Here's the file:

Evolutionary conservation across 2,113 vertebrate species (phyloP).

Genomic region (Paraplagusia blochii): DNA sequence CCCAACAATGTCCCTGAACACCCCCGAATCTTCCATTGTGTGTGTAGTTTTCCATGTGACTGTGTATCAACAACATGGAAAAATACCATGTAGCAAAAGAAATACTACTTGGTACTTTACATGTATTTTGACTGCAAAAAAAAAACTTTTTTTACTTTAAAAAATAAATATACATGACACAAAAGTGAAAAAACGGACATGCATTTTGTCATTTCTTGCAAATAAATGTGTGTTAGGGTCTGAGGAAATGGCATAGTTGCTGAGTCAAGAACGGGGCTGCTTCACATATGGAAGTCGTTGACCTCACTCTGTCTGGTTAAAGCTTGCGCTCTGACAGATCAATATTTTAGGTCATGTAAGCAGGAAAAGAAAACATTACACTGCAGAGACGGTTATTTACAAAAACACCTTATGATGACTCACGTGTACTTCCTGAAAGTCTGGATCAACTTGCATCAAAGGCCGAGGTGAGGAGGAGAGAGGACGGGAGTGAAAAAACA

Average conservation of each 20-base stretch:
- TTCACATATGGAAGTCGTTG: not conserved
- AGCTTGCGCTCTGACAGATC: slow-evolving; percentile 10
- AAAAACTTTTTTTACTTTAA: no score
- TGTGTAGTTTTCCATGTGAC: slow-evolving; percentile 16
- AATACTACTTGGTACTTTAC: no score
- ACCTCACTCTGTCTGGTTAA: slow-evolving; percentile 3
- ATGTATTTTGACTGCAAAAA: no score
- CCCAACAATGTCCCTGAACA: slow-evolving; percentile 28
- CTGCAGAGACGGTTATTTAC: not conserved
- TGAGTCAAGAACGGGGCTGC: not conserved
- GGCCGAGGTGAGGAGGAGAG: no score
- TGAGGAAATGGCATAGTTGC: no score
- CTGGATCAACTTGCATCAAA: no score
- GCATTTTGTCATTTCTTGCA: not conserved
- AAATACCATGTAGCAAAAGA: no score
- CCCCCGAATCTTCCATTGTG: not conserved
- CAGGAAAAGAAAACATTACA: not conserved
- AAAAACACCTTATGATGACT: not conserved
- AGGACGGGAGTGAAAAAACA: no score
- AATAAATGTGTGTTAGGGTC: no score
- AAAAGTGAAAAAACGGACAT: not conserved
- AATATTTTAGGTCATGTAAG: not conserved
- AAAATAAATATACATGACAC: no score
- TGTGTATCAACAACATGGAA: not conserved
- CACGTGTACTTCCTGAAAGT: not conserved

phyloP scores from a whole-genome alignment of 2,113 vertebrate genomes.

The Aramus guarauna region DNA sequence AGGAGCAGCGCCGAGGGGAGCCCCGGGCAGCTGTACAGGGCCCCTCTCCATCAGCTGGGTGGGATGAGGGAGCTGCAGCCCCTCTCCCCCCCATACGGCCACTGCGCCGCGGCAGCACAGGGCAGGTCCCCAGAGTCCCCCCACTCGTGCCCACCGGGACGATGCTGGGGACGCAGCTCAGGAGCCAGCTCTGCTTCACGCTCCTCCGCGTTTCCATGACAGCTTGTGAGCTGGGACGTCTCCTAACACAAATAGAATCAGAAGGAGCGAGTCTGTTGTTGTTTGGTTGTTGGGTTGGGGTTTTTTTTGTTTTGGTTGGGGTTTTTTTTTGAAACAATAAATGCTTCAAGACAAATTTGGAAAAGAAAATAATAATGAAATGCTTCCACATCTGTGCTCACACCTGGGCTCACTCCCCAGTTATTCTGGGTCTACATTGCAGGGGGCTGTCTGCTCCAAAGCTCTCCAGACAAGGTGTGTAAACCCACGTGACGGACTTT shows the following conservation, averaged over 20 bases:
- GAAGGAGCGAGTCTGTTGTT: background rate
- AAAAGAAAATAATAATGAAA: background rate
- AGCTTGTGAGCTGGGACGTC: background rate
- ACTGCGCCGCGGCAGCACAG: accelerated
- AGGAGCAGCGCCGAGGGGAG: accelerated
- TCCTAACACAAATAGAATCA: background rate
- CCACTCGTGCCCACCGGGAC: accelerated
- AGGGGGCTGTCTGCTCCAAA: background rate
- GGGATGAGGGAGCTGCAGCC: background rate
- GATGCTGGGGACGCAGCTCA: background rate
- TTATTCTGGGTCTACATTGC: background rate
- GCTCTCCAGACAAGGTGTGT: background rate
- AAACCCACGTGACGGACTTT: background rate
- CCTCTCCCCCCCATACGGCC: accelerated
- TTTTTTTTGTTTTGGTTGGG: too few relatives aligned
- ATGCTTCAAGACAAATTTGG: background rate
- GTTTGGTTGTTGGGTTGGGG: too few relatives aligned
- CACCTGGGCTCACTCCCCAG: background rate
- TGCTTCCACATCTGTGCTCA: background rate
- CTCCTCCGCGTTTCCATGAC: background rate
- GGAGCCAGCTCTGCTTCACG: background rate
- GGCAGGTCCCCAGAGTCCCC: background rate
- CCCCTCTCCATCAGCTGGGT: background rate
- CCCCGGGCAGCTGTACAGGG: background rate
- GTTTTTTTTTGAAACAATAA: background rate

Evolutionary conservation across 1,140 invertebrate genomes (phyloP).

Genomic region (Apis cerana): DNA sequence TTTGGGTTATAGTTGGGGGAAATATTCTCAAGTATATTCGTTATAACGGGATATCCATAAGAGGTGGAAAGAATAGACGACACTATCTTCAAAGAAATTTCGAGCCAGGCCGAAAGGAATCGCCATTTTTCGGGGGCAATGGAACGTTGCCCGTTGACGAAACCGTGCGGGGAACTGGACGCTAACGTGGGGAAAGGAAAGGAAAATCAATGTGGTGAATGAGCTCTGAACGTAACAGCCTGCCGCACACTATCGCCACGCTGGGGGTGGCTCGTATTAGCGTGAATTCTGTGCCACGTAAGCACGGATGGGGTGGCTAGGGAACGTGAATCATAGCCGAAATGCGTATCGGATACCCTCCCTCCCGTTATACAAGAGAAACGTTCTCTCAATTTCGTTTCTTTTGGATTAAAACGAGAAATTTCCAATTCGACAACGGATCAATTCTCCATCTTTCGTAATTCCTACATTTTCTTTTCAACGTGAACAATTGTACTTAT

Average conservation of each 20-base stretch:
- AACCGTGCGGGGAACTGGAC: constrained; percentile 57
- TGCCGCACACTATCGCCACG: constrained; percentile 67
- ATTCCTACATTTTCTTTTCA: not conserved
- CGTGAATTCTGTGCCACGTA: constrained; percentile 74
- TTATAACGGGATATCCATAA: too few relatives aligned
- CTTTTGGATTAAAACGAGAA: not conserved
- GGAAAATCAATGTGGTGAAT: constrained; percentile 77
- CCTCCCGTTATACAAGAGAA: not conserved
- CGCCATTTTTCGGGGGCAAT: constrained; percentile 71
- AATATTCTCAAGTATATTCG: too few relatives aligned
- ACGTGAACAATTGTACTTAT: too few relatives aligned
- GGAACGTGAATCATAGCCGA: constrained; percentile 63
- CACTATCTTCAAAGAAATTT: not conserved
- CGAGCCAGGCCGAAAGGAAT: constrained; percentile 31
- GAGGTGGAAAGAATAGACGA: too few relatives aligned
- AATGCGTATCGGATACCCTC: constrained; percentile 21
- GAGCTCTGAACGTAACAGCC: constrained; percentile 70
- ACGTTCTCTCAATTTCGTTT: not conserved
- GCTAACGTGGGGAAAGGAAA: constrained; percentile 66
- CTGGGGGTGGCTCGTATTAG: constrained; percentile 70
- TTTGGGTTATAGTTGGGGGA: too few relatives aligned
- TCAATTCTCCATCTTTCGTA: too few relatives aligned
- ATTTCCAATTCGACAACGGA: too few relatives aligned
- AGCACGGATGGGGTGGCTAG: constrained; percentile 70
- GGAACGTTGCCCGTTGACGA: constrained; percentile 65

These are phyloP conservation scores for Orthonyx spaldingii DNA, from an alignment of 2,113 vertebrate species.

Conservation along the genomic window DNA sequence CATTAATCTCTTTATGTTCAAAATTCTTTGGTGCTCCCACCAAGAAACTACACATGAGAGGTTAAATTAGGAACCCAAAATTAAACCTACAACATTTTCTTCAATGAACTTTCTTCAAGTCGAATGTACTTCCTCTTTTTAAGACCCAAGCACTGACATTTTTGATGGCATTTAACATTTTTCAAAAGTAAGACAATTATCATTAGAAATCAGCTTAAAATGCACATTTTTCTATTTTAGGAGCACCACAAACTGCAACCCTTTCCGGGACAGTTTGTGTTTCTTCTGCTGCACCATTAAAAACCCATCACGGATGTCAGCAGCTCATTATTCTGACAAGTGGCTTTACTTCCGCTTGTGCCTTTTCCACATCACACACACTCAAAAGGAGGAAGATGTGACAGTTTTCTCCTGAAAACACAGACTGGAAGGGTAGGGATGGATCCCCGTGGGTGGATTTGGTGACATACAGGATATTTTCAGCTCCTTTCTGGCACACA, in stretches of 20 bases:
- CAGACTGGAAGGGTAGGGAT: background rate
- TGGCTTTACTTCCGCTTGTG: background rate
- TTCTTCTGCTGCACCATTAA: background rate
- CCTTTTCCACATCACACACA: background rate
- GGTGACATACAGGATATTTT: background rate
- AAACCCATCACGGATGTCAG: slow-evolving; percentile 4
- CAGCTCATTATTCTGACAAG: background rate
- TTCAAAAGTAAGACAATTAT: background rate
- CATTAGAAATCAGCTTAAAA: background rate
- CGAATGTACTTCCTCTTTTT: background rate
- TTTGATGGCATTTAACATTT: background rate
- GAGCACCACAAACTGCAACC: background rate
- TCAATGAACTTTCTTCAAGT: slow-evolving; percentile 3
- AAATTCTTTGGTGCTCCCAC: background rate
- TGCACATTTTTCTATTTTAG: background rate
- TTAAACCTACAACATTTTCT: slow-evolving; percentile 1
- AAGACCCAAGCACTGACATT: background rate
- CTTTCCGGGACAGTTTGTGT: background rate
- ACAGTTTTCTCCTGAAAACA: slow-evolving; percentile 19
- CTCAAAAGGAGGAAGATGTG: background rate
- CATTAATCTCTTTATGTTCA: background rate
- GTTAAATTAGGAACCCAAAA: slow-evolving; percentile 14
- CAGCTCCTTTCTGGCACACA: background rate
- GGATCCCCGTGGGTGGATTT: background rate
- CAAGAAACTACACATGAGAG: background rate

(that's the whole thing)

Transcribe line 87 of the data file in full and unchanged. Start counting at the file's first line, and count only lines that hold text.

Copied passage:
- TGGCTTTACTTCCGCTTGTG: background rate